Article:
September 30, 2004
Well, the concerns I posted below about the format turned out to be largely unfounded -- the candidates were allowed to make several exchanges, Lehrer ignored the guidelines about follow up questions, and the networks happily left the candidates on screen even while they weren't talking. Good for them. I agree with the conventional wisdom that, contrary to expectations, this was a very substantive debate.
As far as who won, I think it's debatable. There were so many moments when I cringed in frustration at Kerry's failure to respond to Bush in a clear and direct way. I do think he probably looked like a credible alternative to Bush, something he really hadn't been able to do before -- so I wouldn't be surprised if he got a significant bump in the polls. I also think his performance was more impressive than a lot of the Bush campaign's attacks might have suggested, which may help. On the other hand, as everyone seems to be reporting, the contrast in approaches is clear, and I still won't be surprised if Americans side with Bush.
UPDATE: Insightful commentary abounds: Andrew Sullivan, Josh Marshall, Daniel Drezner, a thoughtful response from Mithras at Fables of the Reconstruction. And I can't not link to this commentary from a blogger who was in my high school debate class. It's starting to look like a slight Kerry win is pretty much a consensus, with only a few outliers... it'll be interesting to see whether that effect snowballs over the next few days.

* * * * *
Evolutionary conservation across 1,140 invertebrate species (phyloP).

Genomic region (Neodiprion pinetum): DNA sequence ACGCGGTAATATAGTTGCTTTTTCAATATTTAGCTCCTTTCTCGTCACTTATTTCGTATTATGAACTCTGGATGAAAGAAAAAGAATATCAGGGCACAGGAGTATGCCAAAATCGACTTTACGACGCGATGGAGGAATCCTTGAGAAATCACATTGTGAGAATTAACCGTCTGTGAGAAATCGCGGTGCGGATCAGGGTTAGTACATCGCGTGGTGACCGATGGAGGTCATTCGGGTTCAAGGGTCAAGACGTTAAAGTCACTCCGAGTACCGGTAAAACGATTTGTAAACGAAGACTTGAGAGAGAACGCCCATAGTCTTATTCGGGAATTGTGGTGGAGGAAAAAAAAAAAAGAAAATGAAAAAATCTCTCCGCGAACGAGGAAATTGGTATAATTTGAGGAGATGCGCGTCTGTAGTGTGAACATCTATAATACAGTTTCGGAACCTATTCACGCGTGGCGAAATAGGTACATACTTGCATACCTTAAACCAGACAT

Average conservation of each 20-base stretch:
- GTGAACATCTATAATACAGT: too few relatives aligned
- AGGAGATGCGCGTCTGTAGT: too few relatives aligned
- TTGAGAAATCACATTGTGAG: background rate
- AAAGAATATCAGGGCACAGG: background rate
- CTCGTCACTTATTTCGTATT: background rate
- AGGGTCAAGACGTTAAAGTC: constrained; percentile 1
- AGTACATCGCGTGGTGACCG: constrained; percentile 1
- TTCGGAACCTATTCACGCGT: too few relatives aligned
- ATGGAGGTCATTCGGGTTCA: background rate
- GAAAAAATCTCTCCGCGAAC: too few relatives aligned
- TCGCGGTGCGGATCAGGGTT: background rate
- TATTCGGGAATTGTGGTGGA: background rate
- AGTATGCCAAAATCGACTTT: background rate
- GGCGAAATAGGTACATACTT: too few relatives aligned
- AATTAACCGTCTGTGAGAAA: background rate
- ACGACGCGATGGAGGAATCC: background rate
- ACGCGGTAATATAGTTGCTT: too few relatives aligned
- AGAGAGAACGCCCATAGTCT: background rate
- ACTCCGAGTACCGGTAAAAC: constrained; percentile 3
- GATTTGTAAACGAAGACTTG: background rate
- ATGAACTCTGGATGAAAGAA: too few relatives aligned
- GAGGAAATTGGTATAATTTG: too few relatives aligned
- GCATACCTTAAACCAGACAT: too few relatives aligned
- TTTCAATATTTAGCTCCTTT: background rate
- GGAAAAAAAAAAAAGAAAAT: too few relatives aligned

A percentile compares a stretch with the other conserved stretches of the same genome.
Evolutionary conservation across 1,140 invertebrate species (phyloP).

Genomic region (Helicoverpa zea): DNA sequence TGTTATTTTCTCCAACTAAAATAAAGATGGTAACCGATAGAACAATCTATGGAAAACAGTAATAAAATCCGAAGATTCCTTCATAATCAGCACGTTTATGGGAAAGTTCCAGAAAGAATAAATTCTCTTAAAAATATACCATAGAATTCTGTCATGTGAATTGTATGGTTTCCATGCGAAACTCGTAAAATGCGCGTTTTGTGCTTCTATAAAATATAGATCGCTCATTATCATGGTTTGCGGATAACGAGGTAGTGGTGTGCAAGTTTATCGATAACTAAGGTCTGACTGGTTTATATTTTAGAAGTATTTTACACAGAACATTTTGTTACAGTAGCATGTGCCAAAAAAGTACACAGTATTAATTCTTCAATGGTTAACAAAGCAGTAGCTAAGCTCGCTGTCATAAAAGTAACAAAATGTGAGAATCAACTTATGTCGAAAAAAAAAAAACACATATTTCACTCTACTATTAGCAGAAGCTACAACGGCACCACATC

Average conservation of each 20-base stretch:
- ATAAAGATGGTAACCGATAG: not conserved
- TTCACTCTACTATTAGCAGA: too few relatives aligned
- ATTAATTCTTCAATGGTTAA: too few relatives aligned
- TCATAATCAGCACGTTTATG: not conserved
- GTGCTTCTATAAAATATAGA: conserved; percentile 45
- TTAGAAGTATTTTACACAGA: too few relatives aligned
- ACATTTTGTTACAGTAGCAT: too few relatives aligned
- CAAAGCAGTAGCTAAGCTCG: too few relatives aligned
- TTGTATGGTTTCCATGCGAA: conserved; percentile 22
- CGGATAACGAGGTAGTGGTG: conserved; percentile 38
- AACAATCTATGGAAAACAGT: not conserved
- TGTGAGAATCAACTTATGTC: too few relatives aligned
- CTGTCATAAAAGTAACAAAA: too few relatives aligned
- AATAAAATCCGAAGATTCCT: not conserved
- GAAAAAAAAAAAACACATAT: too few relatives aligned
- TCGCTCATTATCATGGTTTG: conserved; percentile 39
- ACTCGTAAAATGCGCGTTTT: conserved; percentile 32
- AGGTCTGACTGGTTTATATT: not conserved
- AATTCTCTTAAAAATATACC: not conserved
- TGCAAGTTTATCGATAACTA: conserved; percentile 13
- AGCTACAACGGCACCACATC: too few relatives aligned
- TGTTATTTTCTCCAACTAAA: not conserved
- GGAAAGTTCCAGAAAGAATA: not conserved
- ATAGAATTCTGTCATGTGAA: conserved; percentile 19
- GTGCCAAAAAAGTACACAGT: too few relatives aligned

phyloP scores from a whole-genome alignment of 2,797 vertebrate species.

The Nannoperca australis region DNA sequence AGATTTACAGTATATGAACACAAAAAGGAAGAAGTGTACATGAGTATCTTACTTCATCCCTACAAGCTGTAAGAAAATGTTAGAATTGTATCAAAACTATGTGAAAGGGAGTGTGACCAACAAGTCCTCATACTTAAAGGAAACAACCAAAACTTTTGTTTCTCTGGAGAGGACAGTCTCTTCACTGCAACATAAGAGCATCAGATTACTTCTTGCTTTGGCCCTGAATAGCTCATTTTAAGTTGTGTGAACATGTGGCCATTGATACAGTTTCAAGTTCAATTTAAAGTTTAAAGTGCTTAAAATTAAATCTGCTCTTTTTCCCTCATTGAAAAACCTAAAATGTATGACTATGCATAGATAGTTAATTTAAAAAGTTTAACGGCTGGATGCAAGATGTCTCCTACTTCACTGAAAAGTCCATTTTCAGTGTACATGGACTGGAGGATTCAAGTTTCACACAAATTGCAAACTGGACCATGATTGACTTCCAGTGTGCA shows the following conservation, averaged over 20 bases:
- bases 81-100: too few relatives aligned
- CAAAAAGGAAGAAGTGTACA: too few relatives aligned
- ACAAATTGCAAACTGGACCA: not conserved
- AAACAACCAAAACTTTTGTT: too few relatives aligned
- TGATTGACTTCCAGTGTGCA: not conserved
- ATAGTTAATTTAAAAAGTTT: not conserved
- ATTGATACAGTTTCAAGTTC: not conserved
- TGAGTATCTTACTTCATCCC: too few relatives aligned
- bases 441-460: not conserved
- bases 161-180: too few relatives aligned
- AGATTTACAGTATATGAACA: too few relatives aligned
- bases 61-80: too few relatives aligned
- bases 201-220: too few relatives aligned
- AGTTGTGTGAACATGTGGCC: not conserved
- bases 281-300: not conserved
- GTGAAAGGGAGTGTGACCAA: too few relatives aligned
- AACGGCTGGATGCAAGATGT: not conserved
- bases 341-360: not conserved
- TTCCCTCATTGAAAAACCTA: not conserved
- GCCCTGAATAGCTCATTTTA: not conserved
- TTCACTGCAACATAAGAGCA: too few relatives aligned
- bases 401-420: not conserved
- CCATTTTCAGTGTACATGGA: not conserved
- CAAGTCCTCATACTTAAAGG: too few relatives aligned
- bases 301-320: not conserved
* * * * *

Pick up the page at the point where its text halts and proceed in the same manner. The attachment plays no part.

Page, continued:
Also, Mithras mentions some camera shots of a huffy Bush while Kerry was talking and thinks they might have been a little unfair to Bush. But, according to this article, FOX News was in charge of the camera pool for this debate. I don't have much to say about the fairness of the camera choices, but I'm fascinated by the way the media seems to have flat out rejected a lot of the terms of the debate. I think it's an impressive statement on the media's part, and I hope this contemptuous attitude toward the candidates' prissy microsurgical approach continues.
Oh, and one more question: Bush's indignant response to Kerry overlooking Poland -- was that a deliberate allusion to Gerald Ford's Poland error in 1976, or just a cute coincidence?
Made to be broken